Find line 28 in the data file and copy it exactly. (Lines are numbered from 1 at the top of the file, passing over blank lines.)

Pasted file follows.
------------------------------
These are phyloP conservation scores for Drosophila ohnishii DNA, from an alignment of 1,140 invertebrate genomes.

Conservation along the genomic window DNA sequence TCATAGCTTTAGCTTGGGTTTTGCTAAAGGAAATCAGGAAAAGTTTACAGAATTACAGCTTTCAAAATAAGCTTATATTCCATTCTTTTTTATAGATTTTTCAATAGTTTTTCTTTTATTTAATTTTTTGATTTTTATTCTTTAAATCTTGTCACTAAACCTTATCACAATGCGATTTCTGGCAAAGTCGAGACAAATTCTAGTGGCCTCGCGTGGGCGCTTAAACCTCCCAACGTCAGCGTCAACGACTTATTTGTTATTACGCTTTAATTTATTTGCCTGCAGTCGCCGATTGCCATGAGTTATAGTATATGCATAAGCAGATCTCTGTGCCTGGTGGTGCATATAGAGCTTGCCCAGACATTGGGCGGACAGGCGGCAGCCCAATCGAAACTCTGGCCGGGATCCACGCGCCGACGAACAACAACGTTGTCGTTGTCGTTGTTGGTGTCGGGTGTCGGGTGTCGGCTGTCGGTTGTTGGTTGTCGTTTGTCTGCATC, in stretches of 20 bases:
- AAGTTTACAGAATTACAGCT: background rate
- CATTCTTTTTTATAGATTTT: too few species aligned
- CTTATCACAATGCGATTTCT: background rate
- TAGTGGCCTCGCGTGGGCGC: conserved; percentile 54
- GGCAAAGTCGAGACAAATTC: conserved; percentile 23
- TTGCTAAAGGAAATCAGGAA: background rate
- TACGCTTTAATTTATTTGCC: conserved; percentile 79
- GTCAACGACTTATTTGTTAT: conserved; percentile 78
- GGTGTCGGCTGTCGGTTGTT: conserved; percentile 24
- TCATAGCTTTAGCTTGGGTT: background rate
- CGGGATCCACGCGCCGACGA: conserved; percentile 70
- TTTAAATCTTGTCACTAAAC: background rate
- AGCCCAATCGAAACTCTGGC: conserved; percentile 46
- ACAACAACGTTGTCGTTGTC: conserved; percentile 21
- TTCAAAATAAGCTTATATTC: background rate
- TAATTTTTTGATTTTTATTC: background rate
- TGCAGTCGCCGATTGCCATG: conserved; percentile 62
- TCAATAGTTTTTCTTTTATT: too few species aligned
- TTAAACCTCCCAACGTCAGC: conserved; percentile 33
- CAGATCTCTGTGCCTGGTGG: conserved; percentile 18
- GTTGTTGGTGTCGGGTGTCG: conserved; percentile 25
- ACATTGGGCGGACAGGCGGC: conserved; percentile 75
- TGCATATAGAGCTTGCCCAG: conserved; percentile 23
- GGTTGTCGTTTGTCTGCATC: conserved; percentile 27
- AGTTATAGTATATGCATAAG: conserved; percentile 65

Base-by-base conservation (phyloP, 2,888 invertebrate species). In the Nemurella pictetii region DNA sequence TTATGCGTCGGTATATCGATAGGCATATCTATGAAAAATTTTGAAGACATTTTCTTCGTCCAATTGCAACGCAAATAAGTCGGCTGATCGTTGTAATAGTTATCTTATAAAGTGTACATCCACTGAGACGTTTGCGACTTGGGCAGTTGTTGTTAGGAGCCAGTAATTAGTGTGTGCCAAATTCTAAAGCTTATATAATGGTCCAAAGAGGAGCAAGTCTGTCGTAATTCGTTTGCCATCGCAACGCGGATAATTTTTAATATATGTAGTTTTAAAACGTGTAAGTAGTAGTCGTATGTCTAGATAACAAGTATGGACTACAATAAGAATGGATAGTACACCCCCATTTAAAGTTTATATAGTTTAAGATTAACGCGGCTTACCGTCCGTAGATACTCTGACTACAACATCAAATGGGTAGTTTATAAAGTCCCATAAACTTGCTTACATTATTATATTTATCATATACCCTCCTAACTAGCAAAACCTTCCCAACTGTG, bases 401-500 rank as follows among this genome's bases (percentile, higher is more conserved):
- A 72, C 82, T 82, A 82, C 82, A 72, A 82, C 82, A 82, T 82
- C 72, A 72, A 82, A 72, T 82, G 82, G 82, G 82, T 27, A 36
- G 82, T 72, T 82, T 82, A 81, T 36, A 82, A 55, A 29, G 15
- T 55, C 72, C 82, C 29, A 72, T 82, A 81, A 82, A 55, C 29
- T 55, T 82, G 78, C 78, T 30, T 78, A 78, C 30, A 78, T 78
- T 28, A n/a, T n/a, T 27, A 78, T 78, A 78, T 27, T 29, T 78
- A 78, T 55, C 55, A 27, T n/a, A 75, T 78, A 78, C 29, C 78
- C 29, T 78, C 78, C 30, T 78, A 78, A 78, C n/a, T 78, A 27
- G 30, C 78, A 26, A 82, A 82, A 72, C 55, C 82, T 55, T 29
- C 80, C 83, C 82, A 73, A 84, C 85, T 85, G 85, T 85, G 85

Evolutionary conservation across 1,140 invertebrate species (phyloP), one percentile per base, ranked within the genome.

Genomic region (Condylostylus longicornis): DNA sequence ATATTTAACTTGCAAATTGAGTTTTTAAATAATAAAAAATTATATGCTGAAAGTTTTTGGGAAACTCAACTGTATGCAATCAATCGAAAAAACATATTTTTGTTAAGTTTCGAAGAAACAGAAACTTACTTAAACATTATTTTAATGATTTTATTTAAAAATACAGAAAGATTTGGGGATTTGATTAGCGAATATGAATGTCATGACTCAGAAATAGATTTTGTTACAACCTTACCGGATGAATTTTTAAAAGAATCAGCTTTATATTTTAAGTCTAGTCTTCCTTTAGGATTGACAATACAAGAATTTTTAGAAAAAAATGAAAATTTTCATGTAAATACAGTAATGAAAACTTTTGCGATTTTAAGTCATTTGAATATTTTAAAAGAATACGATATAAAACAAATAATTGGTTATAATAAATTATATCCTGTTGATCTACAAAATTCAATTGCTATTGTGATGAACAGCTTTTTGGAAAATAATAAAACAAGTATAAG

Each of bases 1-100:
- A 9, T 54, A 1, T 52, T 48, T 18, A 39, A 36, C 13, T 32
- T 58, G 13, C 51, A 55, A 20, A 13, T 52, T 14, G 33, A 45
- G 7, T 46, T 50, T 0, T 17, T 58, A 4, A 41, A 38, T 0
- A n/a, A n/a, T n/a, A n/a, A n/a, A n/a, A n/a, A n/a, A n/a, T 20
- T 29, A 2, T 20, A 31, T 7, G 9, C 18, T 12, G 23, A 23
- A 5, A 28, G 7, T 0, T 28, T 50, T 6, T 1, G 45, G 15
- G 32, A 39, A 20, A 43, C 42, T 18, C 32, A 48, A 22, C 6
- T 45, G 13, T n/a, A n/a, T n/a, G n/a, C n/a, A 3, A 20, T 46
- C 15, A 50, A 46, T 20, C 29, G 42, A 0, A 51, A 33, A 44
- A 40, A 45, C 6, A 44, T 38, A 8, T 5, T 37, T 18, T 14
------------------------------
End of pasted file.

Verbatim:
Base-by-base conservation (phyloP, 2,888 invertebrate species). In the Nemurella pictetii region DNA sequence TTATGCGTCGGTATATCGATAGGCATATCTATGAAAAATTTTGAAGACATTTTCTTCGTCCAATTGCAACGCAAATAAGTCGGCTGATCGTTGTAATAGTTATCTTATAAAGTGTACATCCACTGAGACGTTTGCGACTTGGGCAGTTGTTGTTAGGAGCCAGTAATTAGTGTGTGCCAAATTCTAAAGCTTATATAATGGTCCAAAGAGGAGCAAGTCTGTCGTAATTCGTTTGCCATCGCAACGCGGATAATTTTTAATATATGTAGTTTTAAAACGTGTAAGTAGTAGTCGTATGTCTAGATAACAAGTATGGACTACAATAAGAATGGATAGTACACCCCCATTTAAAGTTTATATAGTTTAAGATTAACGCGGCTTACCGTCCGTAGATACTCTGACTACAACATCAAATGGGTAGTTTATAAAGTCCCATAAACTTGCTTACATTATTATATTTATCATATACCCTCCTAACTAGCAAAACCTTCCCAACTGTG, bases 401-500 rank as follows among this genome's bases (percentile, higher is more conserved):